As of late, we've seen a growing respect from Hollywood for the deaf and hard of hearing worlds (NOTE: They are two different worlds, by the way). From John Krasinski's A Quiet Place and A Quiet Place 2 to last year's acclaimed Sound of Metal to other films such as Todd Haynes' Wonderstruck, the deaf community is finally getting respect rather than patronized and that comes even more wondrously to life here. A re-imagining of the 2014 French film La Famille Bélier, CODA is remarkable because all three actors who comprise Ruby's family are, in fact, deaf actors including, perhaps most notably, Academy Award winner Marlee Matlin as Ruby's mother who, in one of the film's most beautiful scenes, shares openly her own anxieties as the deaf parent of a hearing child. While we often talk about how some actresses simply never get their due even after winning an Academy Award, this may never be as true as it is with the remarkably gifted Matlin. The presence of deaf actors playing deaf characters helps to ensure a level of authenticity that hearing actors simply can't provide no matter how gifted. Beyond the importance of authentic representation, which cannot be overstated, having deaf actors creates an honesty in this world that we're being asked to believe in. As a result, our immersion deepens.
There's both a remarkable chemistry and a quiet hesitancy within this family. This key difference in one family member matters. It doesn't impair the love, but it creates a dynamic that plays into every activity, every function, and every aspect of every relationship. CODA understands this yet also understands that this difference doesn't define this family or these people but it is part of their culture.
This is a huge difference and most films, nearly all films, get it wrong.
CODA gets it right.
In addition to a stand-out, breakthrough performance by Emilia Jones, Troy Kotsur is a revelation as Frank, a slightly bawdy spouse and proud father whose identity is impacted by his self-perceived lack of vocalization when the man has so much to say. As his fishing boat gets increasingly screwed over by local authorities, CODA paints a powerful picture of a real-life scenario that you don't quite realize is so powerful until the closing credits have scrolled by and you're left thinking about it all days later.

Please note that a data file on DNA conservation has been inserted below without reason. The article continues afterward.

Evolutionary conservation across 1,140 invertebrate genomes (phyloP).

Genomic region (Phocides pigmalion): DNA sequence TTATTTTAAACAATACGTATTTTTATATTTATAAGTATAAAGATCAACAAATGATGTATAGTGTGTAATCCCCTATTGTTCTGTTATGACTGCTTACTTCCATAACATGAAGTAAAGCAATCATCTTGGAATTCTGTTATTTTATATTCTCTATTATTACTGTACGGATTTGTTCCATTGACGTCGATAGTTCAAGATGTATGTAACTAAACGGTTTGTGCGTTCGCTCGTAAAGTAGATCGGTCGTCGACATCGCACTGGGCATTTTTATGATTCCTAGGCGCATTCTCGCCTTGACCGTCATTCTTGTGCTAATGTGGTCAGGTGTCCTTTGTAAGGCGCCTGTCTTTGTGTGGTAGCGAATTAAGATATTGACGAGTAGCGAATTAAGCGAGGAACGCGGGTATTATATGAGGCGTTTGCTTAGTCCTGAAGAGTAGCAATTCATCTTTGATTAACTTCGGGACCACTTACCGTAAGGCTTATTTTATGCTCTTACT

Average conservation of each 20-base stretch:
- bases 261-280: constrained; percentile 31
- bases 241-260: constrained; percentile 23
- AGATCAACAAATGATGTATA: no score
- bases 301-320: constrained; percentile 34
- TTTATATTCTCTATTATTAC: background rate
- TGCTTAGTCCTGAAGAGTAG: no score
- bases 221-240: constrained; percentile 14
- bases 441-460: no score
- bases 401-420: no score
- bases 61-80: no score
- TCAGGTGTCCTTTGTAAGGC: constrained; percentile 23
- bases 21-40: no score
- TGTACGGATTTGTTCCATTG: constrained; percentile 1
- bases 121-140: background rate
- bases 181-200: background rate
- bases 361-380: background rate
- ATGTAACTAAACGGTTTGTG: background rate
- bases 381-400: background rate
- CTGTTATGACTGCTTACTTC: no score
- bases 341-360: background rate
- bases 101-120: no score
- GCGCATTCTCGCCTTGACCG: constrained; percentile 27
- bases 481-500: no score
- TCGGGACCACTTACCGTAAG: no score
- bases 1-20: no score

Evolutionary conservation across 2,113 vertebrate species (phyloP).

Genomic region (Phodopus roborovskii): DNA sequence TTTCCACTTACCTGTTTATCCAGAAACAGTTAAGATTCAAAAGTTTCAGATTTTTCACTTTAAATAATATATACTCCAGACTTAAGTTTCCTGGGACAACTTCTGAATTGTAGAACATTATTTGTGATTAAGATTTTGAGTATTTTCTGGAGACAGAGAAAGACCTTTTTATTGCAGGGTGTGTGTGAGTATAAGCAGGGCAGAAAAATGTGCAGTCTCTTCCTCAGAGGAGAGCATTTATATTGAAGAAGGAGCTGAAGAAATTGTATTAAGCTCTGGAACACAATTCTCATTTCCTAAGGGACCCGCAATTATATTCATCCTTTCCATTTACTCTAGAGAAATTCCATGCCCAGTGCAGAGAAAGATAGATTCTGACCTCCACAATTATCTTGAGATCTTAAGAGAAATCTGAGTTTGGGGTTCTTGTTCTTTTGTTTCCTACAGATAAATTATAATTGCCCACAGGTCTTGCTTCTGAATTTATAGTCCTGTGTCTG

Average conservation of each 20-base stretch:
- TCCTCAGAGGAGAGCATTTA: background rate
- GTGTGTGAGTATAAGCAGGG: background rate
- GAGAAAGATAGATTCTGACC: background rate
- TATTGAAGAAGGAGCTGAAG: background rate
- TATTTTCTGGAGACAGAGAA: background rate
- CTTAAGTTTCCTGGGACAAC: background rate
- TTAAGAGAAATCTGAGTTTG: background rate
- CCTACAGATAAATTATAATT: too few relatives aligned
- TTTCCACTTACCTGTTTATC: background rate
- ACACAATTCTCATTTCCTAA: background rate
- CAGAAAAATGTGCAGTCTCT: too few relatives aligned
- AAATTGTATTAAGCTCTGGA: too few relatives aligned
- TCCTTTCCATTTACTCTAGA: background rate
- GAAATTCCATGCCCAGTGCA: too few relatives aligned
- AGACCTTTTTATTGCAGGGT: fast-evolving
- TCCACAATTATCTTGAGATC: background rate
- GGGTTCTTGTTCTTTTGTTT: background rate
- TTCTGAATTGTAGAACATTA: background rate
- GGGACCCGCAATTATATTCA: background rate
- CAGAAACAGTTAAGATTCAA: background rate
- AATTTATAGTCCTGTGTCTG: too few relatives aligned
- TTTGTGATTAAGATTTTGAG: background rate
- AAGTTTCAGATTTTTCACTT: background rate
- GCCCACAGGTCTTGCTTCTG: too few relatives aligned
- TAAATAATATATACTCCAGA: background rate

I'm still thinking about it and I'm still thinking about Kotsur's amazing performance.
Both Matlin and Durant shine here, as well, Matlin the more understated parent who dismisses her daughter's interest in singing as teenage rebellion and Durant a remarkable young man determined to learn how to use his own voice and frustrated when his efforts to do so are dismissed even within his own family.
Eugenio Derbez is already recognized as a great actor in Mexico, though he's never quite found the perfect role here in the U.S.
CODA offers up the perfect role. As Bernardo, Derbez is Mr. Holland with a whole lot more humor and a whole lot more heart.
Oh, and minus the opus.
Seriously, Derbez is simply wonderful here and one can only hope that CODA offers him the breakthrough opportunity here in the U.S. that he so richly deserves.
Ferdia Walsh-Peelo, as Miles, and Amy Forsyth, as Ruby's best friend Gertie, round out the key players in a truly outstanding ensemble cast. Adding much of the film's humor and the 13 in that PG-13 rating, Forsyth is a joy as the friskier and freer Gertie whose loyalty and friendship are never minimized or toyed with here. CODA avoids unnecessary histrionics in favor of a story with honesty and integrity.
And that means, of course, that one can't praise CODA without praising the remarkable work of writer/director Sian Heder. Heder has made a familiar story feel fresh and alive and wonderful. She's demanded authenticity in story and casting and she's directed in such a way that CODA is inspirational precisely because it is not, in fact, inspirational.
It's honest. It's life. It's real. It's wonderful.
The on-set interpreters themselves were all CODAS, authentic representation leads to authentic immersion.
Paula Huidobro's lensing for the film vacillates between immersive and observational while helping to bring both of the film's languages, English and American Sign Language, to life with equal enthusiasm. Music by Marius De Vries is a wonder of emotional resonance and narrative revelation. Diane Lederman's production design is stand-out from beginning to end.
There is, quite simply, nothing I didn't love about CODA.
Easily one of the best moviegoing experiences of 2021, CODA is an absolute joy.
Written by Richard Propes
The Independent Critic